The solemn name of the mystic Bacchus at Athens and Eleusis. The Phrygian Bacchus was looked upon in the Eleusinian mysteries as a child, and as such he is described as the son of Demeter (Deo or Calliginea) and Zeus, and as the brother of Kore, that is, the male Kore or Korus.1

His name was derived from the boisterous festive song which is likewise called Iacchus.2 From these statements,3 it is clear that the ancients distinguished Iacchus, the son of Zeus and Demeter, from the Theban Bacchus (Dionysus), the son of Zeus and Semele, nay, in some traditions Iacchus is called a son of Bacchus, but in others the two are confounded and identified.4 He is also identified with the infernal Zagreus, the son of Zeus and Persephone.5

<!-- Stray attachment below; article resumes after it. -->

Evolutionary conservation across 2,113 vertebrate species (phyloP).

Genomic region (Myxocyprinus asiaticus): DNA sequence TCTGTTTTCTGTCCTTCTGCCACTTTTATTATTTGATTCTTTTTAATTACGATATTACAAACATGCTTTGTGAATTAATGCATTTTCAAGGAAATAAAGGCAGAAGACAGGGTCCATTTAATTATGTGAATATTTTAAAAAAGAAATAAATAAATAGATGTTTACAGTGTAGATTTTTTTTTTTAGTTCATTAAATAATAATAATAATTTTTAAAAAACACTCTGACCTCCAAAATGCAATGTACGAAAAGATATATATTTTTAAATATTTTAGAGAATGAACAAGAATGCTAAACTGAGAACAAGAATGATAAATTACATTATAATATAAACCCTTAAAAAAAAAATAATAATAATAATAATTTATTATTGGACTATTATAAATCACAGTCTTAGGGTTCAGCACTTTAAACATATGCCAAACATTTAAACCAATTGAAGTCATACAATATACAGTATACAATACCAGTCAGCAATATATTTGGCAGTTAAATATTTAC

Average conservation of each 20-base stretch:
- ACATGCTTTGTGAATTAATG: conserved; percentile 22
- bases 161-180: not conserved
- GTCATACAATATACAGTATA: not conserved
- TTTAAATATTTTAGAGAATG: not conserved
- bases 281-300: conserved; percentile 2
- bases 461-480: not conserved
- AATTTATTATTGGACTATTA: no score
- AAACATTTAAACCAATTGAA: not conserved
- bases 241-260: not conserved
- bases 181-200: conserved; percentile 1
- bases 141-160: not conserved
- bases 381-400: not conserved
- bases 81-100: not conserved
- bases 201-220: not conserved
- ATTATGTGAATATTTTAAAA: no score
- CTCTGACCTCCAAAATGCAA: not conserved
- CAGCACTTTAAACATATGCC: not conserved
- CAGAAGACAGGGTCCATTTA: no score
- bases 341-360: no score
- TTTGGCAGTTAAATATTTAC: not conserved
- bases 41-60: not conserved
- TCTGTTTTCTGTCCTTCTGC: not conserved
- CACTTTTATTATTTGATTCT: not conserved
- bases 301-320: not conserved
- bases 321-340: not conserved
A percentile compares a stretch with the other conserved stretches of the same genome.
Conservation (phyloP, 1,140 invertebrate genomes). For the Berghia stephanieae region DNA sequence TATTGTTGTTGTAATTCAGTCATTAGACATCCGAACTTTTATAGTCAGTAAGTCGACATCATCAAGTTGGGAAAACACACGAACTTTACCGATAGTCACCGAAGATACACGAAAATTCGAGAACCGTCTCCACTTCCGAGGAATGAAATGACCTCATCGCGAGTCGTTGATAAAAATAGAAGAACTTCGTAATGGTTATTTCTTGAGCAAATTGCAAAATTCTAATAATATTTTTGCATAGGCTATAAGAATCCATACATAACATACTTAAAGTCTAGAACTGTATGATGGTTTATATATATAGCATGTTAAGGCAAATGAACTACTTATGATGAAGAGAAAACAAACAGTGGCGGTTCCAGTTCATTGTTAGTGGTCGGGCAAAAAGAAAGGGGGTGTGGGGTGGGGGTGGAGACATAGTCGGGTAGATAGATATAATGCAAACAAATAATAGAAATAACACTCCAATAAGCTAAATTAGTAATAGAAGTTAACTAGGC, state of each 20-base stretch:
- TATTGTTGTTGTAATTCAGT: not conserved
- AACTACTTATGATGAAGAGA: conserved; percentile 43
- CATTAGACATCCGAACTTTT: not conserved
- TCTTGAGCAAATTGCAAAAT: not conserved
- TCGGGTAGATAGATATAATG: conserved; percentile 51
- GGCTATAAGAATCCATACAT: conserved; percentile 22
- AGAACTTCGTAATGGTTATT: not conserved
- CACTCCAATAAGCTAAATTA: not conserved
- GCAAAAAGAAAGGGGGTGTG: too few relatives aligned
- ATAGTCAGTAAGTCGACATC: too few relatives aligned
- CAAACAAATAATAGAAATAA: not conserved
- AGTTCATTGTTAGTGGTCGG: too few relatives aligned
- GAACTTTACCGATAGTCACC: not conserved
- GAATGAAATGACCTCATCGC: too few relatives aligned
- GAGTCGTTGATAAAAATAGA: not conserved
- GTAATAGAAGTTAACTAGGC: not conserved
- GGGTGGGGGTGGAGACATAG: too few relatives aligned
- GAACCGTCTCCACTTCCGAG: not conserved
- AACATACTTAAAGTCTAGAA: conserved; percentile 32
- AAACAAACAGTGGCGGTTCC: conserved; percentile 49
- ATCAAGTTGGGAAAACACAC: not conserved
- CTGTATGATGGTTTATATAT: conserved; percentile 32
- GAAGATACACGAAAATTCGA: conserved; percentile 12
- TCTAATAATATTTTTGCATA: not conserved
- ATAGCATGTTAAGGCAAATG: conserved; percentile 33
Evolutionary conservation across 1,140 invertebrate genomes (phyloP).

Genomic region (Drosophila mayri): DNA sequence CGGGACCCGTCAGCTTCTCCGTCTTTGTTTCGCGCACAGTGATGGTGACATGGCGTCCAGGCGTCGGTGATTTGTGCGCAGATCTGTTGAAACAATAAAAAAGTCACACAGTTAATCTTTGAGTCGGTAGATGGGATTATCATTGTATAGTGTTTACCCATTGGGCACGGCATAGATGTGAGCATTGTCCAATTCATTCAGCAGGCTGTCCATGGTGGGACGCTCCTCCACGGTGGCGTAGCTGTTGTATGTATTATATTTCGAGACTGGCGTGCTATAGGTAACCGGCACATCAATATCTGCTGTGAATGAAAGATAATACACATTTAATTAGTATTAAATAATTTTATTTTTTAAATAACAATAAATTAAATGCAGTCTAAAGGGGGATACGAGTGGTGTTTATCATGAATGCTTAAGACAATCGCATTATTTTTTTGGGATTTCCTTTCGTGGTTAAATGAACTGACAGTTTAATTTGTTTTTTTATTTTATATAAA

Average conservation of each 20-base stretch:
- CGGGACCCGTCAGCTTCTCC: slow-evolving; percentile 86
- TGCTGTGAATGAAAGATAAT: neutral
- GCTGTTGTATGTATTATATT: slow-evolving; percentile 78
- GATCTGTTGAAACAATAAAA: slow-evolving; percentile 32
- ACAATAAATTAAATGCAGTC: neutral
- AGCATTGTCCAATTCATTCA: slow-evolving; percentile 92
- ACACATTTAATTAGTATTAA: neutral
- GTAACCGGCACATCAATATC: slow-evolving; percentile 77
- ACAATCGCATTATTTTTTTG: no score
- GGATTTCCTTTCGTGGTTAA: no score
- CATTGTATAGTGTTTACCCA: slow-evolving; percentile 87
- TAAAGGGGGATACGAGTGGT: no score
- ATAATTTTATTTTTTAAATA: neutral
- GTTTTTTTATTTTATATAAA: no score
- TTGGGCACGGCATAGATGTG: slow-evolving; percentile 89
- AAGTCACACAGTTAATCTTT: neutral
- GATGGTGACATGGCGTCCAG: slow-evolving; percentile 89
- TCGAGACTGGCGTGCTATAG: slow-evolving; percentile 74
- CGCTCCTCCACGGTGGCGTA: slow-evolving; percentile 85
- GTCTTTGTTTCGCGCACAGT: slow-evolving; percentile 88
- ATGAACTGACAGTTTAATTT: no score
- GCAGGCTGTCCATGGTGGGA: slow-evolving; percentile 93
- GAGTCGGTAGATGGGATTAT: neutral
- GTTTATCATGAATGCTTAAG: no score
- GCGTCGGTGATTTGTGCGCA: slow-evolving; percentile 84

At Athens a statue of Iacchus, bearing a torch in his hand, was seen by the side of those of Demeter and Kore.6 At the celebration of the great Eleusinian mysteries in honor of Demeter, Persephone, and Iacchus, the statue of the last divinity, carrying a torch and adorned with a myrtle wreath, was carried on the sixth day of the festival (the 20th of Boedromion) from the temple of Demeter across the Thriasian plain to Eleusis, accompanied by a numerous and riotous procession of the initiated, who sang the Iacchus, carried mystic baskets, and danced amid the sounds of cymbals and trumpets.7

In some traditions Iacchus is described as the companion of Baubo or Babo, at the time when she endeavored to cheer the mourning Demeter by lascivious gestures; and it is perhaps in reference to this Iacchus that Suidas and Hesychius call Iacchus ἥρως τις (hērōs tis).


Iacchus was depicted as a young man holding a torch.